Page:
Scouting Report: Gonzalo Higuain

June 24, 2013 in La Liga, Premier League, Transfers

It seems that we have finally arrived at the moment that could bring some real joy to Arsenal fans after many disillusioned summers of transfers. Gonzalo Higuain has agreed terms with Arsenal, which in effect means that a transfer could be completed in the early days of the transfer window opening, as reported by the Guardian. There is no doubt that Arsenal fans will be licking their lips at the prospect of this transfer, but how will he fit into the structure of Arsenal’s formation?

The Argentine is an out and out striker who boasts a record of scoring 122 goals in 266 games for Real Madrid over seven seasons. When you break this statistic down and analyse his goal to games ratio each season, his highest tally in a season for Real Madrid stands at 29 goals in 42 games back in 2009-2010. That is a pretty good achievement considering his time at Madrid has consisted of him having to duel for a starting spot with big name strikers like Raul, Ruud van Nistelrooy and Karim Benzema, all of whom could be considered bigger names. Having proved to be a proficient striker that can bring a consistent threat, Arsenal fans can be really optimistic about this signing; a consistent threat is something Arsenal have lacked since Robin van Persie’s departure.

He possesses speed in the last third of the pitch, and has a very good striking ability in and around the box. Even though he lost some of his pace after his surgery, Higuain is still a competent finisher that can score goals comfortably with both feet; finishing is his main strength, a skill that can benefit Arsenal greatly. His eye for goal has been ever-present ever since his arrival in the footballing scene, and Arsenal will be able to turn to this hitman to pull them out of scenarios where they are flustered and lacking a real threat. There could be the possibility of Wenger opting for the return of the 4-4-2 formation he used during the days of Thierry Henry and Dennis Bergkamp; an interesting prospect, as playing Higuain with Giroud together could offer a variance of attack. On the other hand, a combination of Walcott and Higuain could also be a very interesting partnership, as their alternate styles could well in fact complement each other, and be very fruitful for Arsenal. Either way, Higuain can play as a centre forward with Giroud, Podolski or Walcott, or he could lead the line and provide the clinical finishing Arsenal very much need.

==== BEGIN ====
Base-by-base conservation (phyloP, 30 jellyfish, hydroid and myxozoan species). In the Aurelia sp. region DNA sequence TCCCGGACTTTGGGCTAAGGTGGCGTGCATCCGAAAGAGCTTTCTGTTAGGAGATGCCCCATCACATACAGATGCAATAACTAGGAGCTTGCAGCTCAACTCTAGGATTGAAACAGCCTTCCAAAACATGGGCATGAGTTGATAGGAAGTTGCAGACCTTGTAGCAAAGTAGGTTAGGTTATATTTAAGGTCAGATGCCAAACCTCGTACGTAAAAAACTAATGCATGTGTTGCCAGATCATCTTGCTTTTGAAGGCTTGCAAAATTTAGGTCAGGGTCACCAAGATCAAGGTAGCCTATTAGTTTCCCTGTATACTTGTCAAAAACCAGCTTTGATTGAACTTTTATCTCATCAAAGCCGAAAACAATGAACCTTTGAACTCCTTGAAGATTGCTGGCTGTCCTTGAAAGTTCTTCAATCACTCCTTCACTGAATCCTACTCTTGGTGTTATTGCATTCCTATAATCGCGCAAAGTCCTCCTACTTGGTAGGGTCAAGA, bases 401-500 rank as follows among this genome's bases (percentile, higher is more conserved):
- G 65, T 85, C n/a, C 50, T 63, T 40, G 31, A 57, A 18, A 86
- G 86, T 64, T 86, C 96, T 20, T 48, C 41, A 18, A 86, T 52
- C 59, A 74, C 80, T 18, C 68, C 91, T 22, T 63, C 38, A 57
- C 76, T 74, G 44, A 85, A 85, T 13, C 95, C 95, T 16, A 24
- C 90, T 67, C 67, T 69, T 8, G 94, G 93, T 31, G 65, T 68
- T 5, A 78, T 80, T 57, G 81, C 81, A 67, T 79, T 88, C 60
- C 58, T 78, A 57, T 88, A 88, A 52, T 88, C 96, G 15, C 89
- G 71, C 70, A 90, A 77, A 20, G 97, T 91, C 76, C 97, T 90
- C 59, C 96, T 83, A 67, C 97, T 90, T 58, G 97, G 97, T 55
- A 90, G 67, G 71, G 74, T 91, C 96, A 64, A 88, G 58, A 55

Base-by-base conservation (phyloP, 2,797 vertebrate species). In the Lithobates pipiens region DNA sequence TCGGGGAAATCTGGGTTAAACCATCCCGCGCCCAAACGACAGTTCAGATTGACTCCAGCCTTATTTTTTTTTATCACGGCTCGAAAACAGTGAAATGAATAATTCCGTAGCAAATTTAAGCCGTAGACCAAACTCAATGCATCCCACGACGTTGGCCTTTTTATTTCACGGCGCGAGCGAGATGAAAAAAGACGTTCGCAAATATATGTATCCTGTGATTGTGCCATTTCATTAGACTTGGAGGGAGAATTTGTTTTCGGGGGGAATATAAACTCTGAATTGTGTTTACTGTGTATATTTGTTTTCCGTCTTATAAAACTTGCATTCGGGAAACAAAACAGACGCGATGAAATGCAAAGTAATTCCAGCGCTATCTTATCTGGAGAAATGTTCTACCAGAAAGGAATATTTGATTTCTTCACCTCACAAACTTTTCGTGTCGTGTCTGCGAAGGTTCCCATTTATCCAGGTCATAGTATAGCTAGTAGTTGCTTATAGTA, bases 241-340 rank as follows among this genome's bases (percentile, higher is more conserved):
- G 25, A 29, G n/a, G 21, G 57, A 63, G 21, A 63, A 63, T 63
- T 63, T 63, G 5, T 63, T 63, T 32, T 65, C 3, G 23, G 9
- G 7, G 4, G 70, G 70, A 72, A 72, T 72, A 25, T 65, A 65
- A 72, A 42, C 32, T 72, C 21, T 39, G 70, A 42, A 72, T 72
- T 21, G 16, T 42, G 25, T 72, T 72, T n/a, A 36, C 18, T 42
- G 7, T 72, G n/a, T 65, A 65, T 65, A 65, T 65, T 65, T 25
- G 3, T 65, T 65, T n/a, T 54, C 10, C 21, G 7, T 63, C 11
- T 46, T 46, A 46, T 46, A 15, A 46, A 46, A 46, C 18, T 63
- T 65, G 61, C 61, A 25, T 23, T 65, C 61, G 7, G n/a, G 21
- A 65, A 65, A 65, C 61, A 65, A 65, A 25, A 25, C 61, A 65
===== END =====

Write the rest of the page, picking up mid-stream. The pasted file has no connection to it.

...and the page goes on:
He has shown the ability to link up play with his team-mates and create some assists in the process as well. The midfield trio of Santi Cazorla, Jack Wilshere and Mikel Arteta are always looking to supply the ball to the striker, breaking the opposing defence by linking play with the forward up front; Higuain fits this bill perfectly because he already has the experience of playing with highly creative stars at Real Madrid. Furthermore, communication won’t be a barrier as he speaks the same native language as Cazorla and Arteta.

However, where players have notable strengths, they also have some weaknesses that can’t be ignored. Higuain isn’t very good in the air, so delivering aerial balls to him won’t be the ideal game plan (save that for Giroud), and this can be pinpointed as his main weakness. In addition to this, there is the possibility that he could struggle with the pace of the Premier League as it is a more demanding and quicker league than La Liga.

All in all, there are positive signs that make Higuain a good fit for Arsenal. At the age of 25, he is still fairly young with a lot to prove and with the reported fee of £22million, this could be the marquee signing needed to lift the morale of the fans and to demonstrate that Arsenal mean business.